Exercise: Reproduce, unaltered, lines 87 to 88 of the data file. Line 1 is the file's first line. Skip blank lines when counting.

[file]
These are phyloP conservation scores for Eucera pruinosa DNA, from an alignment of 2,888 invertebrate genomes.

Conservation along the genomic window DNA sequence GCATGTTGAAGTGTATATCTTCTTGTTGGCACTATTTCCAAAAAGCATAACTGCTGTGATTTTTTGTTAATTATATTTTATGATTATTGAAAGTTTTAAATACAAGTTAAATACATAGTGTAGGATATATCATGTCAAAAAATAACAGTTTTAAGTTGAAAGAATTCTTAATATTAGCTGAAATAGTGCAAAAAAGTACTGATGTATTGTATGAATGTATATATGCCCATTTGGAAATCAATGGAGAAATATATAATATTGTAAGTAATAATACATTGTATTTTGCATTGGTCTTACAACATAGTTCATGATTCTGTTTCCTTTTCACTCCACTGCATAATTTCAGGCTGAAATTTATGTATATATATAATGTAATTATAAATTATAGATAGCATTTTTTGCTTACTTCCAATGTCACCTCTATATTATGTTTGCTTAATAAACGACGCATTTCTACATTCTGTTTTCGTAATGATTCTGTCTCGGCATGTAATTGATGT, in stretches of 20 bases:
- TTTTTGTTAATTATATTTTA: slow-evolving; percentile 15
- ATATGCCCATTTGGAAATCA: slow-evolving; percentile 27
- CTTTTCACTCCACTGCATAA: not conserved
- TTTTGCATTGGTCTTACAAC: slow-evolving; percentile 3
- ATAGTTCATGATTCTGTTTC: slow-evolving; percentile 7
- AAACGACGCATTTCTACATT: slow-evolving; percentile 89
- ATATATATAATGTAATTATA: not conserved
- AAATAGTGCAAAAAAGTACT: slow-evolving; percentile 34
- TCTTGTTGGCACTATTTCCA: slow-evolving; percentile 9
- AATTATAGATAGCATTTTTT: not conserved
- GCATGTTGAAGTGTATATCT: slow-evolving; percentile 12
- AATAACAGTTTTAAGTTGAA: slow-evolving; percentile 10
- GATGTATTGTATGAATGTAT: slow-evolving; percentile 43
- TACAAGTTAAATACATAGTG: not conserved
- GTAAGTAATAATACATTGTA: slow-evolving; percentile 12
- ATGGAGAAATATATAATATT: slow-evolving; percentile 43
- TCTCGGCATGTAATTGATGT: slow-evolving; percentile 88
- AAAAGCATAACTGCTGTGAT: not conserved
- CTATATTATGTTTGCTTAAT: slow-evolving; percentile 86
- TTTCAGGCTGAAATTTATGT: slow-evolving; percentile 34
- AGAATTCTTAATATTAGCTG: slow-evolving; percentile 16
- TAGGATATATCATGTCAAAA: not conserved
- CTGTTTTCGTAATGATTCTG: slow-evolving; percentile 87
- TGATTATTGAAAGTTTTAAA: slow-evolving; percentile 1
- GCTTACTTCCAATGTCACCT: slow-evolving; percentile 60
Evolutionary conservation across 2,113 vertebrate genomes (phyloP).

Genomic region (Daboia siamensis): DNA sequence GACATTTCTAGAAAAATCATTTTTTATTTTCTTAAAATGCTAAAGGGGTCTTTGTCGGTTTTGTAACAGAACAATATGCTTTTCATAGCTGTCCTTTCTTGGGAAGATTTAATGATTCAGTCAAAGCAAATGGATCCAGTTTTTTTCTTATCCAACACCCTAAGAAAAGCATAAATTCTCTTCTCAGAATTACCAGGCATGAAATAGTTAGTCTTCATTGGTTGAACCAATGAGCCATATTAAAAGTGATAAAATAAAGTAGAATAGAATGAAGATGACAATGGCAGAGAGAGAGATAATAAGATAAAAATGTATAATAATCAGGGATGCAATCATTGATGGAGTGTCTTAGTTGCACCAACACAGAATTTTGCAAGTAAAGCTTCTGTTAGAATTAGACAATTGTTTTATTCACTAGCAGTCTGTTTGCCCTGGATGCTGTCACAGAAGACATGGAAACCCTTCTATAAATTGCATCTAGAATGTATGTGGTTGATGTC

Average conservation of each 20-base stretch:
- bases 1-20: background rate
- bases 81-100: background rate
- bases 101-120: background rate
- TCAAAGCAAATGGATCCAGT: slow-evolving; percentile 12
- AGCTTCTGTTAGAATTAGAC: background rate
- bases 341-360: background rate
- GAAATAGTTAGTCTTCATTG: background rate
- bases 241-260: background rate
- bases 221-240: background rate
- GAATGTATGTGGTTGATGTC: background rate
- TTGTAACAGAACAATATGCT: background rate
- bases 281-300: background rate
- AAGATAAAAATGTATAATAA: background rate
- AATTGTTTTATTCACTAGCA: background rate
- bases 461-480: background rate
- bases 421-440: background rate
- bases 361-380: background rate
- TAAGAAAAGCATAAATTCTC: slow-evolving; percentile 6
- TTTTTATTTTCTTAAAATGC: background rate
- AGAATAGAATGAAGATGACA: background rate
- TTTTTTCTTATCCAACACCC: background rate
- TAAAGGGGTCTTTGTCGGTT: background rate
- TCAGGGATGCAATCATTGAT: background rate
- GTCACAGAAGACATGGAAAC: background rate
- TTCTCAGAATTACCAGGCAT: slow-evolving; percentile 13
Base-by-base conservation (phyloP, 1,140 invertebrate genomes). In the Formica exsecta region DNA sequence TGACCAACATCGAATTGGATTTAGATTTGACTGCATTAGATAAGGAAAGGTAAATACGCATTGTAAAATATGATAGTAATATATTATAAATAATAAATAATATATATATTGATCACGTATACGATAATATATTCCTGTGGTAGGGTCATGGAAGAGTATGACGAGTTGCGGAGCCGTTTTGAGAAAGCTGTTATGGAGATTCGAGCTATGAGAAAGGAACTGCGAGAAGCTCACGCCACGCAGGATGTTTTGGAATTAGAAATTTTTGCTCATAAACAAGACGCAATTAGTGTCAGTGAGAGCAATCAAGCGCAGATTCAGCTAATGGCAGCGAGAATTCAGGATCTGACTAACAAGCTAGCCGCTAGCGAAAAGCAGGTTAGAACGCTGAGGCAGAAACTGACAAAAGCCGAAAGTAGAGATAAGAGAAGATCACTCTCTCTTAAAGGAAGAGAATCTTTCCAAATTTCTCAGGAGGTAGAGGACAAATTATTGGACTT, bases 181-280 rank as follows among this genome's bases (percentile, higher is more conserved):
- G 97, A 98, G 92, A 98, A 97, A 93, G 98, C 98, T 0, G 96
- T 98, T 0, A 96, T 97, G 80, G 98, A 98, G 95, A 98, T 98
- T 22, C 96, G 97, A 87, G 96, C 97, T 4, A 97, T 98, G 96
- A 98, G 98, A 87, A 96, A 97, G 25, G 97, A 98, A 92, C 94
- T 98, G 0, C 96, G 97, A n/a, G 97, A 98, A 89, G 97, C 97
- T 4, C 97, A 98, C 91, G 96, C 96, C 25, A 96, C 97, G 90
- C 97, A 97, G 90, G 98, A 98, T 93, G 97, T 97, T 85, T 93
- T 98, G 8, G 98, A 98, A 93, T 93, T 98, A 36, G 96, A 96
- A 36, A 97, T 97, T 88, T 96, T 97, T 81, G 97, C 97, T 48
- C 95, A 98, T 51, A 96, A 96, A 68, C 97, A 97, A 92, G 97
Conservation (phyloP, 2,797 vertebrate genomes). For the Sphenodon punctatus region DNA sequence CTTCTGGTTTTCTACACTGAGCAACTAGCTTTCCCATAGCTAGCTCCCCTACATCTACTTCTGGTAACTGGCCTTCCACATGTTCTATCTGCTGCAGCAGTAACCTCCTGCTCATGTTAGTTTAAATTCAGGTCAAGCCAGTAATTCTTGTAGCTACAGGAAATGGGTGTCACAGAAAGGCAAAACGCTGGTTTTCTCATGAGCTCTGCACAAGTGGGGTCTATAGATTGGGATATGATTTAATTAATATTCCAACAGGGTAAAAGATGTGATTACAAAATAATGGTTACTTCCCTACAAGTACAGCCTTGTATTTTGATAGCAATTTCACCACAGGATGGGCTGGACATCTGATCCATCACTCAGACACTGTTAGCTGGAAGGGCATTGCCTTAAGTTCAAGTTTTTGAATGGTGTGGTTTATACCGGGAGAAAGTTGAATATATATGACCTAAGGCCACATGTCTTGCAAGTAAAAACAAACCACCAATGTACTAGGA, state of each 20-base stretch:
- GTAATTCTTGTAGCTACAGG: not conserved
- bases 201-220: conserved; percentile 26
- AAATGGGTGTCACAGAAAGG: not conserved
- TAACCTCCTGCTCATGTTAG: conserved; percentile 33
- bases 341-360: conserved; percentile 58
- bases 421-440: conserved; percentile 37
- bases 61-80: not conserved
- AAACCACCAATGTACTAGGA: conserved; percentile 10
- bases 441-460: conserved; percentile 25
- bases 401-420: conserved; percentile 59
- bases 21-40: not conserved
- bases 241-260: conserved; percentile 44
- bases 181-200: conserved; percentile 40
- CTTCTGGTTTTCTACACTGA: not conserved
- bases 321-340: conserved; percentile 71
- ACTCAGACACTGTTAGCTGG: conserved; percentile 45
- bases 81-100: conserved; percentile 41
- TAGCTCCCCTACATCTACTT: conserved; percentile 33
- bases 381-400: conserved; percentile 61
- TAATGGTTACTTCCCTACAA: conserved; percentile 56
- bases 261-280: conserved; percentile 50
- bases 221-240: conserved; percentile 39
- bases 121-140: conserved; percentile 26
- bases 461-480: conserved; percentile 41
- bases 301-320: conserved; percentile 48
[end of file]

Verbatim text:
- TAATGGTTACTTCCCTACAA: conserved; percentile 56
- bases 261-280: conserved; percentile 50